In short, you can find out what your potential social media audience wants even before you’ve finished building out your platforms!

Next goal… 

Create higher conversion rates

One of the beauties of social media is that it lets you personalize or humanize your company. It shows your prospects that a real, live human being is behind it. It lets you build real relationships with your prospects and customers. And in turn, building relationships leads to higher conversion rates.

Of course that’s not the only reason that your social media presence can boost conversion rates.

Here are other reasons:

  • Building authority and building your brand boosts conversions.
  • Viral marketing can boost conversions (because you’ll have warm leads coming your way).
  • Just your presence across multiple channels creates the familiarity and “touches” that your prospects need to make the buying decision, which again boosts conversions.

So the point is, if your goal is to boost conversions, then your social media strategy needs a multi-pronged approach that focuses on blanket coverage to build a presence and authority, interactivity, and brand building.


Offer customer service through social media

If you take a close look at social media, you’ll see that people often use these channels for their customer service inquiries.

Think about that for a moment…

Going to a company’s website to find an email address, help desk link or telephone number is just an extra hoop as far as some people are concerned. It’s much easier for them to just post a message on the company’s timeline, or even drop a private message.

And here’s something else…

A lot of companies are using social media to improve customer satisfaction and retention.

For example, sometimes a customer posts a complaint or a negative review. And even though the customer doesn’t ask for a refund or other compensation, the company immediately replies to these complaints and offers a product exchange or refund.

In other words, these companies are making it right with customers even when they’re not specifically asked to. Not only does this improve customer satisfaction with the customer in question, it also boosts the company’s reputation among anyone else who stumbles upon the post.

Lower your marketing costs

Another target you may consider is to lower your overall marketing costs.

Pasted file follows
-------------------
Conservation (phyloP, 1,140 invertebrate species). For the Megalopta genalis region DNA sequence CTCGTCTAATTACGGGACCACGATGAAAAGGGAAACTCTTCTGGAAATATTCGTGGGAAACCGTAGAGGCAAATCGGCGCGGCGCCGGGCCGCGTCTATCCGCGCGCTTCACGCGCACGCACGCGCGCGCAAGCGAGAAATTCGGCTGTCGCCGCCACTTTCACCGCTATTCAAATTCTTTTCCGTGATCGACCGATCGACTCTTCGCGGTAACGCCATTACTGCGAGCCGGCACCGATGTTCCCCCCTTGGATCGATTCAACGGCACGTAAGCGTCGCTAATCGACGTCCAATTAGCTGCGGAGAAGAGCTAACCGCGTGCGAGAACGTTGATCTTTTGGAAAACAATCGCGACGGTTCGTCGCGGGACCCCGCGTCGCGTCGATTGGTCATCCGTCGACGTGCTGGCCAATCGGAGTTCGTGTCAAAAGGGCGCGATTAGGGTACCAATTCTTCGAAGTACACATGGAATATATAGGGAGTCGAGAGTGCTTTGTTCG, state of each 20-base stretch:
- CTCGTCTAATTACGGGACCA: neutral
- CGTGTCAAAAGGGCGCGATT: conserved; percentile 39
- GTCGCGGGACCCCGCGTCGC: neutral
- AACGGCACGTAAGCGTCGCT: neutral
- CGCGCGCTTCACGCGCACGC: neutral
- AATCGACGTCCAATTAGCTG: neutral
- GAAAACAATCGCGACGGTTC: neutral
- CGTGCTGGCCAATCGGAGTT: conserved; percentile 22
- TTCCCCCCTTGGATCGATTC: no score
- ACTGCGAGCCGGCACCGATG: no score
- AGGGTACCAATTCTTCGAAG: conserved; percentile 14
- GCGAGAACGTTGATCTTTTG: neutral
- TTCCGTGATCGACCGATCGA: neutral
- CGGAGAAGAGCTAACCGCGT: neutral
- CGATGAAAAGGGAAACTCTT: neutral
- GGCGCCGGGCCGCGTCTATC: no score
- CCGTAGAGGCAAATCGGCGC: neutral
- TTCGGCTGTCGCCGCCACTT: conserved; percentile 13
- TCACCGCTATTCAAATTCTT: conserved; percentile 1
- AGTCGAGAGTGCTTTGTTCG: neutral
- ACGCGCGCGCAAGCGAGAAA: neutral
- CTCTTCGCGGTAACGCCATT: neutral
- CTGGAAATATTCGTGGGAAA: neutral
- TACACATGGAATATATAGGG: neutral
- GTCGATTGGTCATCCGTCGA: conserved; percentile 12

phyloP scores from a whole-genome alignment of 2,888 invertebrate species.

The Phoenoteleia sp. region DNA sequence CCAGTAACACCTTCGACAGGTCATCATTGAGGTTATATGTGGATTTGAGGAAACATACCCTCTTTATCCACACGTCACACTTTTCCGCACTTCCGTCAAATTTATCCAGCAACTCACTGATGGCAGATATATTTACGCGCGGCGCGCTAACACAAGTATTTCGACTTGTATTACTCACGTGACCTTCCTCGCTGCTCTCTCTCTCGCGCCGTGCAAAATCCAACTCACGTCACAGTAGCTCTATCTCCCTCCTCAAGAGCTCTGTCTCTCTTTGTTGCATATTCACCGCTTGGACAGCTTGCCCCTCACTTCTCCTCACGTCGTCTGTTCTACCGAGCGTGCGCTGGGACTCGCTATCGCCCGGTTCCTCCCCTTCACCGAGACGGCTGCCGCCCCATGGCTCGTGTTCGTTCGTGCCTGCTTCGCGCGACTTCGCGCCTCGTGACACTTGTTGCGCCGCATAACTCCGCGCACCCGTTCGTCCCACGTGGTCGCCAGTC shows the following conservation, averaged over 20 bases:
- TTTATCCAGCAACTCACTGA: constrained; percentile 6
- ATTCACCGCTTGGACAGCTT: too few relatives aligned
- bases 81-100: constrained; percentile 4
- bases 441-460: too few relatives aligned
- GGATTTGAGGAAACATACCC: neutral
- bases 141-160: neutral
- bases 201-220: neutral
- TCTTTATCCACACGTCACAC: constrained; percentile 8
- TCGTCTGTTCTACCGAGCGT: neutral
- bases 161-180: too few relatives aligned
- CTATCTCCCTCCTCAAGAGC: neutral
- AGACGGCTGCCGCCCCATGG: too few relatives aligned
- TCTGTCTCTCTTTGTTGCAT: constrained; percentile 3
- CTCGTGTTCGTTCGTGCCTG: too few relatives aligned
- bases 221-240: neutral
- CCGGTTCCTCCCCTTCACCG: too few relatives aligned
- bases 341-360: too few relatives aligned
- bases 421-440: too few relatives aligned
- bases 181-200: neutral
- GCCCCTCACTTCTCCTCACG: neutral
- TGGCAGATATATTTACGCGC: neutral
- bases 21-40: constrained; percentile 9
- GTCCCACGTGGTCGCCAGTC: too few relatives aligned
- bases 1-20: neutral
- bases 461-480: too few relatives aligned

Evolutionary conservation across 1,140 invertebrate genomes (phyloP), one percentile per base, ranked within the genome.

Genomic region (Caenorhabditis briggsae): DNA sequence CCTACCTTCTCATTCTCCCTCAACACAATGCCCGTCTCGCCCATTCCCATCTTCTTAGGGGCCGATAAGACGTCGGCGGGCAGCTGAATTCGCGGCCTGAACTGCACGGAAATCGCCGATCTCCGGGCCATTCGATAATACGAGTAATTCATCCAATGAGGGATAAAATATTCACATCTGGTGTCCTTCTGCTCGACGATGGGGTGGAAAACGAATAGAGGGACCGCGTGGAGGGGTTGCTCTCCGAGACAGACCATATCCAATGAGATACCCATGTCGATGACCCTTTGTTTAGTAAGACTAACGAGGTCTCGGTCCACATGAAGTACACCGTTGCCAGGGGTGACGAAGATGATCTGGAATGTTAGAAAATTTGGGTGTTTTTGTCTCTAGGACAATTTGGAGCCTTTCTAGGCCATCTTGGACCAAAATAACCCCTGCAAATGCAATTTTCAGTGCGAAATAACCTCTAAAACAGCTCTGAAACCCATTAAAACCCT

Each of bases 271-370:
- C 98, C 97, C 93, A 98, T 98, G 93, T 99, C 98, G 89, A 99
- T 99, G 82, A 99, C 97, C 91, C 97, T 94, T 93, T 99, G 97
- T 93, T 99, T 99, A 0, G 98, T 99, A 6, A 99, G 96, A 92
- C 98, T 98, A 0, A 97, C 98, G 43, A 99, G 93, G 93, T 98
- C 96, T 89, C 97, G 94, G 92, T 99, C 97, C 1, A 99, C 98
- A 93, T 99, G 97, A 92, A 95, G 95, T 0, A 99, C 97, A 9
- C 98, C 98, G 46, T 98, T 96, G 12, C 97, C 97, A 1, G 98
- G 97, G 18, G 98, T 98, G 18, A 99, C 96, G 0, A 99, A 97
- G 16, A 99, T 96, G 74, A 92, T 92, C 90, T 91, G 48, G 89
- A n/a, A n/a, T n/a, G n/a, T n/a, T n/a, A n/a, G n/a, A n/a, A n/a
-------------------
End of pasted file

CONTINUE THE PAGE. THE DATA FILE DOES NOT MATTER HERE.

According to the Social Media Examiner, 59% of marketers are investing six or more hours into their social media strategy each week. That means that all you need is about an hour a day to manage your social media platforms.

That’s not a big investment of time, especially when you consider how big the platforms are (reaching billions of people), and how easy it is to hone in on a very targeted market on these platforms.

It’s also not a big expense either. Even if you purchase advertising on these platforms, you can get started for as little as a few hundred dollars.

And again, on platforms like Facebook, you have the ability to place your ad in front of people who’ve already shown an interest in your niche. You can even place retargeting ads to bring previous visitors back to your site.

Bottom line: if you create a good social media strategy, you may be able to lower your overall marketing costs. And best of all, you don’t need a lot of time nor money to get started on these platforms…  so you really have nothing to lose by giving them a try.

Here’s a goal that’s related to this…

Bolster your other marketing and advertising efforts 

Another goal for you to consider is to use social media to improve the ROI on your other marketing efforts.

Here are some specific examples:

  • Increased conversions through retargeting. As mentioned a few moments ago, you can purchase retargeting ads on platforms such as Facebook. So if someone comes to your website and looks at a pair of shoes or a cool app, you can put an ad for this product right in front of your prospect on social media. These extra “touches” bring prospects back to your site and converts them into customers.